SmallTownNews
Native plants are instrumental to region's ecosystem

By JEANNE REHWALDT

Shelton-Mason County Journal of Shelton, Washington

Have you ever wondered why native plants are such a great option for your garden?

There a many reasons to use natives in your landscape and this column will give you some idea of what native plants really are.

Native plants are plants that occur naturally in your region. For example, Douglas fir is a native plant in much of Western Washington. English holly is not a native plant in Washington because it was brought here by humans. It is a native plant in England.

Non-native plants are often called "exotic plants" or "introduced plants." Occasionally they can become a problem, spreading aggressively and damaging wildlife habitat.

The plants native to your region have grown alongside the native insects, fungi, plant diseases, wildlife and other native plants for thousands of years. This long relationship has produced a complex web of interrelationships, by which the native plant can depend upon numerous other native organisms to survive and flourish, and a multitude of native organisms might depend upon that native plant to survive.

In the process, native plants have evolved the ability to attract native animals that benefit them, such as pollinating and seed-dispersing insects and birds, and repel or survive native organisms that harm them, such as plant viruses and munching insects.

As a result, native plants often attract a wider variety of native animals than do exotic plants. In addition, the plants native to your area are adapted to growing in your region's soils and climate, and so generally require less maintenance, such as watering, than do non-natives.

Using native plants raises important issues about exactly what "native" means. For example, red-osier dogwood (Cor-nus sericea), is native to Western Washington. However, it is also native to of other places, including Alaska, Southern California, Michigan and Maine. Although they are all the same species, red-osier dogwoods growing naturally in other areas have adapted to a very different combination of climate, soil, diseases, and other plants and animals from what is found in Western Washington. As a result, you could say that dogwoods native to Michigan are about as "native" to Western Washington as are palm trees!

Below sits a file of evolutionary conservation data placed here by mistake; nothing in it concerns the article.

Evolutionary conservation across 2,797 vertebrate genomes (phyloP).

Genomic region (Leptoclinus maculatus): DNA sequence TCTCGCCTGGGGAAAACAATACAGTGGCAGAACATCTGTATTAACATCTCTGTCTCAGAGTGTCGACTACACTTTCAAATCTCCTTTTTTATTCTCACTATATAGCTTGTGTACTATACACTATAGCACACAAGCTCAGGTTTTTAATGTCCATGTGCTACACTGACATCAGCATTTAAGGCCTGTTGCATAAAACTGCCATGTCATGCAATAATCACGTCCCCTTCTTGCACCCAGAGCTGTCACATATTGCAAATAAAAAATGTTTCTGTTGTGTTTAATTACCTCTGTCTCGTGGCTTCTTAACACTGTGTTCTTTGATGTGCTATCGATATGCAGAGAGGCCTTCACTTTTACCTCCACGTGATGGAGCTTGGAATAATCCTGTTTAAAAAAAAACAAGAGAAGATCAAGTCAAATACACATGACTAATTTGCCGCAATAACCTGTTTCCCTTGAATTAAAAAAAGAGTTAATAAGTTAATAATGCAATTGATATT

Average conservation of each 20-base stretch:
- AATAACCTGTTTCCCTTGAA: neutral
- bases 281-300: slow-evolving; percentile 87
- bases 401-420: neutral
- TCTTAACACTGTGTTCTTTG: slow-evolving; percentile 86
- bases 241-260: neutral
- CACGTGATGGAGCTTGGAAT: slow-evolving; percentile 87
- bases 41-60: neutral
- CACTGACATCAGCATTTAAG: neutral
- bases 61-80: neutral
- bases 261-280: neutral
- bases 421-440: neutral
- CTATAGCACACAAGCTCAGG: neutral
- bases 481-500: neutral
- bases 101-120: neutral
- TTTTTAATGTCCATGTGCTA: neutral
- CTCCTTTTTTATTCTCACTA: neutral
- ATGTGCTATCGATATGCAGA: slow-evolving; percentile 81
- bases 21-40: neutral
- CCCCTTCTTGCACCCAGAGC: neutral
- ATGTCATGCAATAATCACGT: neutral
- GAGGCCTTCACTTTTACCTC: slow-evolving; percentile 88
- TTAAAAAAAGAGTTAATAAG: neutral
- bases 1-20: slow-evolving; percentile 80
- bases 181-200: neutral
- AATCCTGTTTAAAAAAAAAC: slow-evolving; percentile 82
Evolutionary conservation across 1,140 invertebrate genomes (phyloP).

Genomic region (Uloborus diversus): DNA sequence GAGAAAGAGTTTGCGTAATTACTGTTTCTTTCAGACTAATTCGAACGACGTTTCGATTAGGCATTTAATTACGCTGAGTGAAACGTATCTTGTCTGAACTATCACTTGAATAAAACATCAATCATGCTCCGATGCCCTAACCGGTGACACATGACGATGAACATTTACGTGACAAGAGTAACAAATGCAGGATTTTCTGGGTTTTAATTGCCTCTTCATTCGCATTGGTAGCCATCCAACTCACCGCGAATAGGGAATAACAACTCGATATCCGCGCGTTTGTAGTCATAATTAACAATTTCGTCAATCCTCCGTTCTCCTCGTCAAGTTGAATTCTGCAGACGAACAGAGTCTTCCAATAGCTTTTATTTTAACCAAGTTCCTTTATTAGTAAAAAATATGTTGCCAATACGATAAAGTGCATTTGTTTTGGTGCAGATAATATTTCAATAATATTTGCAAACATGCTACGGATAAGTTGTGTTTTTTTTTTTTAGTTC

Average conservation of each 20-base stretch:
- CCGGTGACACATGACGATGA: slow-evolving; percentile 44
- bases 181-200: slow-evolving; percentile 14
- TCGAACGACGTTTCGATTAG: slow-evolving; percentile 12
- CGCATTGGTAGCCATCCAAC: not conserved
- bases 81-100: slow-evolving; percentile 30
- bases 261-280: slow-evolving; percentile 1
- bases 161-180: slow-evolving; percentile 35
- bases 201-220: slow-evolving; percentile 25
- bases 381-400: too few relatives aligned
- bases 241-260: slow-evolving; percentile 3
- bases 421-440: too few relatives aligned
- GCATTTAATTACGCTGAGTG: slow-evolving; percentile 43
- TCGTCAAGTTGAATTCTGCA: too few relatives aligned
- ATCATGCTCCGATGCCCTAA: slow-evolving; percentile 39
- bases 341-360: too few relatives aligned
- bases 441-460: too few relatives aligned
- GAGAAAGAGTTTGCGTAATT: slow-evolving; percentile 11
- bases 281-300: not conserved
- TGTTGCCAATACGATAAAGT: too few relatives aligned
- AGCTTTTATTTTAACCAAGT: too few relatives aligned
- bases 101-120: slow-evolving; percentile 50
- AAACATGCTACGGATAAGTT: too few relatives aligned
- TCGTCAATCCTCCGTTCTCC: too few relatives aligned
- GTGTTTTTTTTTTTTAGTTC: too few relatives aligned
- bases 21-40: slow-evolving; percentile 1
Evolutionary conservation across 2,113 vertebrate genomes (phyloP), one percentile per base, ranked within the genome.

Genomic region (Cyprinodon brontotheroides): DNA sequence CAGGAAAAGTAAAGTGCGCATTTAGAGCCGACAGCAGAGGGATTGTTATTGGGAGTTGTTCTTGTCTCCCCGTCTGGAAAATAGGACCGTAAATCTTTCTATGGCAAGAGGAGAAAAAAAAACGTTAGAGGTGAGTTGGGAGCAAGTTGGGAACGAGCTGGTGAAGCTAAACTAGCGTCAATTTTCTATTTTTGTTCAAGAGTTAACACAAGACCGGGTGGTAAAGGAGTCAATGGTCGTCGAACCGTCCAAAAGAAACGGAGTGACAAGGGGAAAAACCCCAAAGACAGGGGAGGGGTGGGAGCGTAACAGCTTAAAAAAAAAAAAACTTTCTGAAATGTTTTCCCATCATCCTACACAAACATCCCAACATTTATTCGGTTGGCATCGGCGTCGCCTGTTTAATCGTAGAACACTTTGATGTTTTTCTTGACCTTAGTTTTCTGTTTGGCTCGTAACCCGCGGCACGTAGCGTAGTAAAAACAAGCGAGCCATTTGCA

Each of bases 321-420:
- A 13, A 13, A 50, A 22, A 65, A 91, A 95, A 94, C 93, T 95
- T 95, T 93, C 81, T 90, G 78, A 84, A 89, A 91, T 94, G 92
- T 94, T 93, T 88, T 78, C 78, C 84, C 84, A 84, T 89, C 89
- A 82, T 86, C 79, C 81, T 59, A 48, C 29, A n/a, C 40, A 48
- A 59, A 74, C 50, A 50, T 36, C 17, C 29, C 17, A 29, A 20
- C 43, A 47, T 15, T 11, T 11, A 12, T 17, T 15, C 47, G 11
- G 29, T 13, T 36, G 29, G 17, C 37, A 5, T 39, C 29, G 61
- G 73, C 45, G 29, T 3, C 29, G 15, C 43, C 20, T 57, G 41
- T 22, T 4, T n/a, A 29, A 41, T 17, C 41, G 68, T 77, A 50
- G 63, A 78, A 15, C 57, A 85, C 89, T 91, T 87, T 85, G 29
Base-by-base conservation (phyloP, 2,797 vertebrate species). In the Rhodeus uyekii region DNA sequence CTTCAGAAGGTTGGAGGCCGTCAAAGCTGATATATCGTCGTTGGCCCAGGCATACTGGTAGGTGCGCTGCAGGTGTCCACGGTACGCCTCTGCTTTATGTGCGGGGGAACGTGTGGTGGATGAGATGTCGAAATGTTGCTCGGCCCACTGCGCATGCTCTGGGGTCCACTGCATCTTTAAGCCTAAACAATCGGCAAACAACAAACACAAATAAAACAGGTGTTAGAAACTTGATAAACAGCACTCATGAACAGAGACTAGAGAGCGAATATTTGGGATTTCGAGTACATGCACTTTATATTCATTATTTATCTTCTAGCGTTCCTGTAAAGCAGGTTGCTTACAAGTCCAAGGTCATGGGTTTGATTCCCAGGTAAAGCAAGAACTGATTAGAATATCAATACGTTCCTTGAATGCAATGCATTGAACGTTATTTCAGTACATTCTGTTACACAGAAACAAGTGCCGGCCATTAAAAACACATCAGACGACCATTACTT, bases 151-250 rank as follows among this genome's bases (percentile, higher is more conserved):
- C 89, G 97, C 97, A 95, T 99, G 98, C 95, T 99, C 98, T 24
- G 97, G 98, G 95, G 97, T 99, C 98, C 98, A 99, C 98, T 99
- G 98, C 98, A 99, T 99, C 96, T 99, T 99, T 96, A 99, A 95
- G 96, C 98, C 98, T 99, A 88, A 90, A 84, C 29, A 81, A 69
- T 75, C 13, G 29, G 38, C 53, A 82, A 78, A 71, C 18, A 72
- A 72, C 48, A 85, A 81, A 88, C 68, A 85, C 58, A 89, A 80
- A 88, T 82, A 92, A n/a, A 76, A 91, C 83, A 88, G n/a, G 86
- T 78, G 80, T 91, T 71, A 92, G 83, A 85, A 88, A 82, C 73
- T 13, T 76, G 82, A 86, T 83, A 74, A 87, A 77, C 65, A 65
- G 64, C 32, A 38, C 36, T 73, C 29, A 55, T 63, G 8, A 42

Ideally, you want to use plants similar to those that occur naturally nearby. Such plants will be adapted to the climate and soils specific to your area. In addition, using truly native plants will protect local native plants from crossing with similar plants from other regions, which can water down the local adaptations that native plants have evolved over time.

Unfortunately, the red-osier dogwood sold here in nurseries frequently has been propagated from plants adapted to growing on the East Coast. Because most nurseries do not track the origin of their stock, it can be difficult to know what you are getting. You might prefer to go to a nursery that knows their stock is from our region, or grow your own. We are fortunate in Mason County that we can order from the Mason Conservation District to get well-adapted varieties of native plants for our gardens.

Workshop scheduled

Reserve your seat for Mason Conservation District's Native Plant Workshop. Enjoy a slide show and hear about the characteristics and needs of the plants that are available for sale at the 2013 annual Plant Sale. You can order plants at www.masoncd.org or pick up an order form at the workshop. The workshop is from 6 to 7 p.m. today at the North Mason Timber-land Library in Belfair. Contact Jen at 427-9436 ext. 13 or email jentw@masoncd.org for more information.

The WSU Master Gardeners are having its first class in the Through the Garden Gate community gardening workshops from 9 a.m. to noon this Saturday at 210 W. Franklin St. (Memorial Hall). The topics for this class are setting up a home greenhouse and using row covers, hoop houses and other season extenders to warm up your spring vegetables. Instructors will be Doug Wright and John Moss. Cost is $10 per person payable at the door. To register please call 427-9670 ext. 680.

... native plants have evolved the ability to attract native animals that benefit.them ... and repel or survive native organisms that harm them.



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